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Civil Practice – Subject Matter Jurisdiction – Domestic Relations – Child Support – Incompetent Parent

Clements v. Clements (Lawyers Weekly No. 12-07-0376, 17 pp.) (Douglas McCullough, J.) Appealed from New Hanover County District Court. (Jeffrey E. Noecker, J.) N.C. App. Full-text opinion.

Holding: Where the parties initiated their domestic litigation in district court before the defendant-mother was ruled incompetent, the district court retains jurisdiction over the issue of child support, despite the fact that, ordinarily, the clerk of superior court has jurisdiction over expenditures from an incompetent’s estate.

We deny plaintiff’s motion to dismiss defendant’s appeal as interlocutory. We affirm the district court’s denial of defendant’s motion to dismiss for lack of subject matter jurisdiction.

There is a real chance that the parties could be subject to inconsistent verdicts if defendant decided to make a claim for child support before the clerk of court and the clerk entered an order different from that of the district court. Thus, the trial court’s denial of defendant’s motion to dismiss affects a substantial right, and this court exercises jurisdiction over defendant’s appeal.

G.S. Chapter 35A, regarding incompetency and guardianship matters, “establishes the exclusive procedure for adjudicating a person to be an incompetent adult or an incompetent child.” G.S. § 35A-1102. However, § 35A-1102’s exclusivity language does not continue throughout the chapter, and we do not see how a child support matter could be considered under the exclusive jurisdiction of the clerk just because one party involved has been adjudicated incompetent.

Cline v. Teich, 92 N.C. App. 257, 374 S.E.2d 462 (1988), is distinguishable. While spousal support may be sought from the estate of an incompetent spouse, our court held that the district court was not the proper forum for such a case due to the fact that the spouse initiated the claim for spousal support in the district court after her spouse had been found to be incompetent. At that point, the superior court had original jurisdiction over the estate of the incompetent and retained continuing jurisdiction over the issue of spousal support.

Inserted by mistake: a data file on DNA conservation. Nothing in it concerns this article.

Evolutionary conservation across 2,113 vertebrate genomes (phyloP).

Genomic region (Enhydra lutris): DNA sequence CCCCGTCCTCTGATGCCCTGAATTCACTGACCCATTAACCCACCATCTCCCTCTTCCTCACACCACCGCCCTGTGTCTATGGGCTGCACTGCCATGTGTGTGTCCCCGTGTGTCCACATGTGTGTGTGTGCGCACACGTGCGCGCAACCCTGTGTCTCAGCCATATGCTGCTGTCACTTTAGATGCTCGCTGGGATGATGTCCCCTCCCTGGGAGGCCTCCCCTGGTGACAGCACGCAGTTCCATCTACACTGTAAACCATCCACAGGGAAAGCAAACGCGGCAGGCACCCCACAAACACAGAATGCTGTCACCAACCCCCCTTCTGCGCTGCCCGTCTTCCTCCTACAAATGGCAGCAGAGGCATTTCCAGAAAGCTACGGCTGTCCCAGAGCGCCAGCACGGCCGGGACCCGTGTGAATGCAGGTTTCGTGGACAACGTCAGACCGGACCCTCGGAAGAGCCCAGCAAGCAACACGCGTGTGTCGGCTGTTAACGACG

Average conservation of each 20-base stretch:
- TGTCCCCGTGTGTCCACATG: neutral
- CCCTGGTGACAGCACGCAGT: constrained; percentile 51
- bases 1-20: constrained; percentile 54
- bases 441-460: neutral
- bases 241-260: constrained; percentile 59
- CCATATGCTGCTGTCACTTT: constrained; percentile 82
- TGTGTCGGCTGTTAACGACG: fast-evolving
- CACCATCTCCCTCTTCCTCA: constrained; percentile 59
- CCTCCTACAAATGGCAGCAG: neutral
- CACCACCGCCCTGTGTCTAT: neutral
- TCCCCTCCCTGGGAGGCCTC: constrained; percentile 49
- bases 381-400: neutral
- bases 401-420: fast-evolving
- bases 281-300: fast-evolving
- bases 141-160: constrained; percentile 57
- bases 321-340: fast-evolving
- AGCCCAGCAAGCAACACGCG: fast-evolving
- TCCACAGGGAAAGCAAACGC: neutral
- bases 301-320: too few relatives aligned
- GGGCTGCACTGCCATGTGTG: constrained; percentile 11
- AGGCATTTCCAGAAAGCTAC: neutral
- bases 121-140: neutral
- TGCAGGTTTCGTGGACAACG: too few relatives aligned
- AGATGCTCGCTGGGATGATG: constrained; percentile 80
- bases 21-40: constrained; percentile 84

In the case at bar, defendant initiated the case for child support in the district court prior to being adjudicated incompetent.

In McKoy v. McKoy, 202 N.C. App. 509, 689 S.E.2d 590 (2010), the parents of a child each sought custody of the child in district court after the child had been adjudicated incompetent by the clerk of superior court. As in Cline, this court held that the clerk had original and exclusive jurisdiction to address the custody dispute where the child had already been adjudicated incompetent. Again, McKoy can be distinguished in that the clerk had obtained original jurisdiction by adjudicating the child incompetent prior to the initiation of the custody dispute, while in the case at hand the clerk adjudicated defendant incompetent after the parties commenced their child support dispute in district court. We do not find either of these cases controlling.

Generally, where there are courts of concurrent jurisdiction, the court which first acquires jurisdiction retains it, and the one that first exercises jurisdiction generally prohibits the exercise by another. Here, the district court first obtained jurisdiction over the child support issue, and the clerk subsequently adjudicated defendant incompetent.

A minor child is in an equally protected status as that of an incompetent ward. Furthermore, the district court has a similar duty as that of the clerk to consider the financial situation of the incompetent party.

The clerk does not have exclusive jurisdiction over the issue of child support, even where it involves the estate of an incompetent ward, and the district court’s original jurisdiction outweighs the concurrent jurisdiction of the two forums.


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